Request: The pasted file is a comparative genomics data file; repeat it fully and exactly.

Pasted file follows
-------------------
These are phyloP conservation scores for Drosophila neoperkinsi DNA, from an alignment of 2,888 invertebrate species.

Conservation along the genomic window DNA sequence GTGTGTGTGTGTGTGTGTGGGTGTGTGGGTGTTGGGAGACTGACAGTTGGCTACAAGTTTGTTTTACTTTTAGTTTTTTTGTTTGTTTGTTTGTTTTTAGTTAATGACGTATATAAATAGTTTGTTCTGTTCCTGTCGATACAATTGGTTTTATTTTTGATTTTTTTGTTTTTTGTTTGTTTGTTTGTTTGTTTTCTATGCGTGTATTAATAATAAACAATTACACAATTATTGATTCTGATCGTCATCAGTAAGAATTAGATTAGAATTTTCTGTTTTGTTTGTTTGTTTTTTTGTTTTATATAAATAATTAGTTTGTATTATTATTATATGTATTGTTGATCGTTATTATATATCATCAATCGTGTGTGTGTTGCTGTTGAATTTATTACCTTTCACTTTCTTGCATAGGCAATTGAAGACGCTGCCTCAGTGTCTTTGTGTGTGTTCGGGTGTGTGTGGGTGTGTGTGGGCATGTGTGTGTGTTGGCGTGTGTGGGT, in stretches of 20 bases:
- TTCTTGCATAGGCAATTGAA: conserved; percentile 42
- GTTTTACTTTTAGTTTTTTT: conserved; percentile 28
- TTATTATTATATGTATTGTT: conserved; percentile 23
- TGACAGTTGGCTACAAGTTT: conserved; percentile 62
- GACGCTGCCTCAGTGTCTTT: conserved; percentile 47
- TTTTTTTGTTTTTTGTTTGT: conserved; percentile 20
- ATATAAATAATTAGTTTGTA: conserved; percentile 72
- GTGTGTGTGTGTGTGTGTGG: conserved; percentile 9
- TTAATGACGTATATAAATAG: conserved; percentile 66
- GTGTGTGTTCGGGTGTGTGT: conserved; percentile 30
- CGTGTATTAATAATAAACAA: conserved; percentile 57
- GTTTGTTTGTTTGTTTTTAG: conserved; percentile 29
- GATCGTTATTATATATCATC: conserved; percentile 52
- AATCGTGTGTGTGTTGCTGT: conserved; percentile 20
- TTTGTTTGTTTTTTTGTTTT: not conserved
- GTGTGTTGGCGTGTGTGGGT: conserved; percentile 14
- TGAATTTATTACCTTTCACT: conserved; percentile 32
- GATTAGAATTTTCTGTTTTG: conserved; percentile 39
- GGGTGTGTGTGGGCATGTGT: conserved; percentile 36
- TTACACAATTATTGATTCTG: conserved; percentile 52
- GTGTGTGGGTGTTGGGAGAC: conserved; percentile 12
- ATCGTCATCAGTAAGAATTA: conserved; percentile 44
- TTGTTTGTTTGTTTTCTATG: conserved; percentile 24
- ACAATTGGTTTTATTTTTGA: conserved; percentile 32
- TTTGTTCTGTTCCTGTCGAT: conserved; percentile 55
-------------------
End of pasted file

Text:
These are phyloP conservation scores for Drosophila neoperkinsi DNA, from an alignment of 2,888 invertebrate species.

Conservation along the genomic window DNA sequence GTGTGTGTGTGTGTGTGTGGGTGTGTGGGTGTTGGGAGACTGACAGTTGGCTACAAGTTTGTTTTACTTTTAGTTTTTTTGTTTGTTTGTTTGTTTTTAGTTAATGACGTATATAAATAGTTTGTTCTGTTCCTGTCGATACAATTGGTTTTATTTTTGATTTTTTTGTTTTTTGTTTGTTTGTTTGTTTGTTTTCTATGCGTGTATTAATAATAAACAATTACACAATTATTGATTCTGATCGTCATCAGTAAGAATTAGATTAGAATTTTCTGTTTTGTTTGTTTGTTTTTTTGTTTTATATAAATAATTAGTTTGTATTATTATTATATGTATTGTTGATCGTTATTATATATCATCAATCGTGTGTGTGTTGCTGTTGAATTTATTACCTTTCACTTTCTTGCATAGGCAATTGAAGACGCTGCCTCAGTGTCTTTGTGTGTGTTCGGGTGTGTGTGGGTGTGTGTGGGCATGTGTGTGTGTTGGCGTGTGTGGGT, in stretches of 20 bases:
- TTCTTGCATAGGCAATTGAA: conserved; percentile 42
- GTTTTACTTTTAGTTTTTTT: conserved; percentile 28
- TTATTATTATATGTATTGTT: conserved; percentile 23
- TGACAGTTGGCTACAAGTTT: conserved; percentile 62
- GACGCTGCCTCAGTGTCTTT: conserved; percentile 47
- TTTTTTTGTTTTTTGTTTGT: conserved; percentile 20
- ATATAAATAATTAGTTTGTA: conserved; percentile 72
- GTGTGTGTGTGTGTGTGTGG: conserved; percentile 9
- TTAATGACGTATATAAATAG: conserved; percentile 66
- GTGTGTGTTCGGGTGTGTGT: conserved; percentile 30
- CGTGTATTAATAATAAACAA: conserved; percentile 57
- GTTTGTTTGTTTGTTTTTAG: conserved; percentile 29
- GATCGTTATTATATATCATC: conserved; percentile 52
- AATCGTGTGTGTGTTGCTGT: conserved; percentile 20
- TTTGTTTGTTTTTTTGTTTT: not conserved
- GTGTGTTGGCGTGTGTGGGT: conserved; percentile 14
- TGAATTTATTACCTTTCACT: conserved; percentile 32
- GATTAGAATTTTCTGTTTTG: conserved; percentile 39
- GGGTGTGTGTGGGCATGTGT: conserved; percentile 36
- TTACACAATTATTGATTCTG: conserved; percentile 52
- GTGTGTGGGTGTTGGGAGAC: conserved; percentile 12
- ATCGTCATCAGTAAGAATTA: conserved; percentile 44
- TTGTTTGTTTGTTTTCTATG: conserved; percentile 24
- ACAATTGGTTTTATTTTTGA: conserved; percentile 32
- TTTGTTCTGTTCCTGTCGAT: conserved; percentile 55